3 October 2021

The way it is Now

Oaks Open 2021

The Way it is Now

Open studio 2021

For my first open studio after lockdown I made a simple and speedy decision to show 'The Way it is Now'   choosing these small works using the criteria the past, the present and the future.

I had the ground prepared for two canvases, (not yet named Summers Day and Wait ) in early March 2020 and Inaccessible was unfinished when I went into isolation for 18 months.

At home I spent a lot of time looking at my old and twisted Wisteria tree, I made several drawings, pen and ink studies and walked.

Wisteria pen and ink

Returning to the studio I had a lot to consider after lockdown, I made a few quick ideas for a new painting based on interrupted verticals and horizontals.

Study 2021 acrylic on card

Concurrently deciding to use the previously unnamed but prepared canvases immediately. I had no initial expectations but needed to work in a very exploratory way. I wanted to be surprised.

Summers Day 


Questioning what is important to me now it was interesting how many questions and comments were asked about the two new paintings Summers Day and Inaccessible. Both of which stand outside my normal way of working.

These selected small works highlight a fragile system, exposing an interconnectedness of water, earth, space and my environment.


Discarded Shell

 List of works 

Specimen No 5  2013 (shell) in oak frame 17 x 12cm charcoal, acrylic, carbon pencil

Specimen No 6 2013 (shell) in oak frame 17 x 12cm charcoal, acrylic, carbon pencil

Curiosity No 5 2013 (bird skull ) 26 x 20cm pencil and graphite

Oaks Park Leaf Sep 21 14 x 19cm acrylic ink directly from ink dropper

Fallen Oak 2021 acrylic ink directly from dropper (image 18 x 21cm) 22 x 27 framed

Discarded Shell 2021 (found on rubbish heap in Wolverhampton, almost the furthest point from the sea) oil bar on paper 21 x 30cm

Sea Change  in vintage frame 23 x 29cm (image 18 x21)

Sea Change 2015 acrylic, plastic, ink wash - reclaimed frame (image size 29.5 x 20)

Inaccessible 2021 acrylic on card in reclaimed frame 35 x 24cm ( 21 x 14 image)

Summers Day 2021 25.5 x 25.5 acrylic on canvas

Wait 2021 25.5 x 25.5  acrylic on canvas

Blue Divide 2004 16.5 x 32.5 oil on board

Crosscurrent 1 2021 30 x 30cm framed,  acrylic ink and acrylic on paper

Crosscurrent 2 2021 (image 25.5 x 25.5)  30 x 30cm framed,  acrylic ink and acrylic on paper

Crosscurrent 3 2021 (image 25.5 x 25.5)  unframed acrylic ink and acrylic on paper

Repairing 2012 (image 35x25 cm) charcoal

Reclaimed - materials 2008 31 x 39cm mixed materials, charcoal, graphite

Reclaimed - Dovetail 2021

Switch -Reclaimed Series 2012 ( image 17.5 x 11cm ) cobblers wax and acrylic

Reclaimed  cobblers wax and acrylic in small black frame 


Unearthed 2010 16.5 x 16.5 acrylic on board

Restricted 2021 16.5 x 16.5 acrylic on board

Sea Change  2009 16.5 x 16.5 acrylic on board 

Switch iii May 2019 16.5 x 16.5 acrylic on board

Yield 2011 2019 16.5 x 16.5 acrylic on board

Nudge 2020  16.5 x 16.5 acrylic on board

Forgotten series - Remaining 2017 16.5 x 16.5 acrylic on board

Unfolding 2017 16.5 x 16.5 acrylic on board

1 October 2021

Moving into lockdown, looking back to the future.


Humbug 2021 oil on board

Reclaiming two offcuts of board I had put aside a few years ago, I notice there is something in these matching shapes that works, I recognise something there, like trying to recall a forgotten word. Changing them around I see a way to continue.
A simpleness in the symmetry emphasises their repeated form, these household materials appear almost naturalistic, creating a visual similarity to growth patterns in a shell, a chrysalis or maybe the traditional tetrahedral shape of a humbug.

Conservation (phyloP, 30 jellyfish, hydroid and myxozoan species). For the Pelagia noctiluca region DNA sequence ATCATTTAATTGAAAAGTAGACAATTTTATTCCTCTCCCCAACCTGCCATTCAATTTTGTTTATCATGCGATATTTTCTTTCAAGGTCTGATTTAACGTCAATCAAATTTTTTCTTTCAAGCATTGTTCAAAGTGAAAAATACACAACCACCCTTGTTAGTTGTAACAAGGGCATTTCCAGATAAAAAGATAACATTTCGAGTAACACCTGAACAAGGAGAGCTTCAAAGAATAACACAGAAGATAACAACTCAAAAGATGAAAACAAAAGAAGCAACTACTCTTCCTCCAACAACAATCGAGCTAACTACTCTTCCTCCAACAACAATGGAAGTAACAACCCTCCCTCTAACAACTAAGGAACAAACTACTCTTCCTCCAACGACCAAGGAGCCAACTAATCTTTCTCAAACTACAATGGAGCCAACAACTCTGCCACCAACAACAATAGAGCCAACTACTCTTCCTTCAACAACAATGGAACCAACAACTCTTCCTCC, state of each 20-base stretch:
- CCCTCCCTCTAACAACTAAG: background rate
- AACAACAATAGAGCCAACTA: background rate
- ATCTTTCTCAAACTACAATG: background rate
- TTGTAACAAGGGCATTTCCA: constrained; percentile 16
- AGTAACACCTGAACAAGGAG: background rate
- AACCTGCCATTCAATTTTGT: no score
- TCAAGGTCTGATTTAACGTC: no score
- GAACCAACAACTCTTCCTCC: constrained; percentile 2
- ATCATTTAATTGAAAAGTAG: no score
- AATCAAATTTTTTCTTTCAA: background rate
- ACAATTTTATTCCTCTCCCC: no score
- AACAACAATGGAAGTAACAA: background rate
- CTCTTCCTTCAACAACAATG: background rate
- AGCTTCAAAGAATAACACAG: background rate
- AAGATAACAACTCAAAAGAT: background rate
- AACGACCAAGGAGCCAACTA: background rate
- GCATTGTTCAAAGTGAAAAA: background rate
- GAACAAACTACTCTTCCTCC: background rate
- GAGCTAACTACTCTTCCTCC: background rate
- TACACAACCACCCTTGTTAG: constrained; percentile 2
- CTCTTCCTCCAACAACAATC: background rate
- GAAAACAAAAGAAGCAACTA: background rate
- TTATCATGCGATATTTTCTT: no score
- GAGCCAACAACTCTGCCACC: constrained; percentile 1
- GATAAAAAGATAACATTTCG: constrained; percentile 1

I realise that this similarity is in the word humbug too. as a type of synesthesia, visually together but altered.

I also see how this comparison between natural process and waste products now relates to an earlier group of works.

In 2009, I made a series of small drawings around the idea of  'Ocean Crisis' after a return visit to Marloes cove in Wales. Concerned by the quantity of plastic debris I saw there, I took a twenty minute walk along the shore line collecting the plastic waste and later including it in a series.
Ocean Crisis 2009 and more recently in Sea Change.
I first saw Marloes cove in 1979 and had been absolutely amazed by its pure clean beauty, it was shocking to see the changes when returning in 2009.

I came across this Ladybird book at around the same time  

 Ladybird book 'The Story of Plastics' 1972

   'The Story of Plastics' looked at the beginning of how plastics were changing the world.
Now we are trying to find ways to remove ithem from our oceans

Sea Change 2015 -  acrylic, ink, plastic bag,  29.5 x 20cm

26 October 2019

Murmurings in Artlicks and Deptford X

Murmuration at Hart's Lane

Drawing Connections - A two day group collaboration in Deptford

Initial group thoughts: forest, humble materials, newsprint/paper

Installation includes old chair, folder of railway news clippings, charcoal space left behind and frottage collage.
In The Matter of This Estate

Responding to the decaying old work space I consider the Deptford X proposal of untold stories, unexpected realities particularly appropriate.
My ancestors, two brothers moved to Deptford from Liverpool in the 1840s both steam engine drivers, most likely to have had apprenticeships with Stevenson as they lived close by in 1830.
These were fast moving times of social change, industry and the railway altered patterns of movement around the country and changed many lives.

Deptford Stories  - railways, pubs and a few local facts (more information in pages)

Drawings are built upon thoughts of a physical structure, working quickly
I use frottage from wood grain and lengthy pine needles together with newsprint to build an image that could have been abandoned long ago in woodland however it didn't dry overnight.

My drawings often evolve through disruption from a random event. I deconstruct yesterdays structure. Now focusing on the building of the viaduct and the people surrounding it including fragments of forgotten news clippings from my ancestors in the 1840/50s.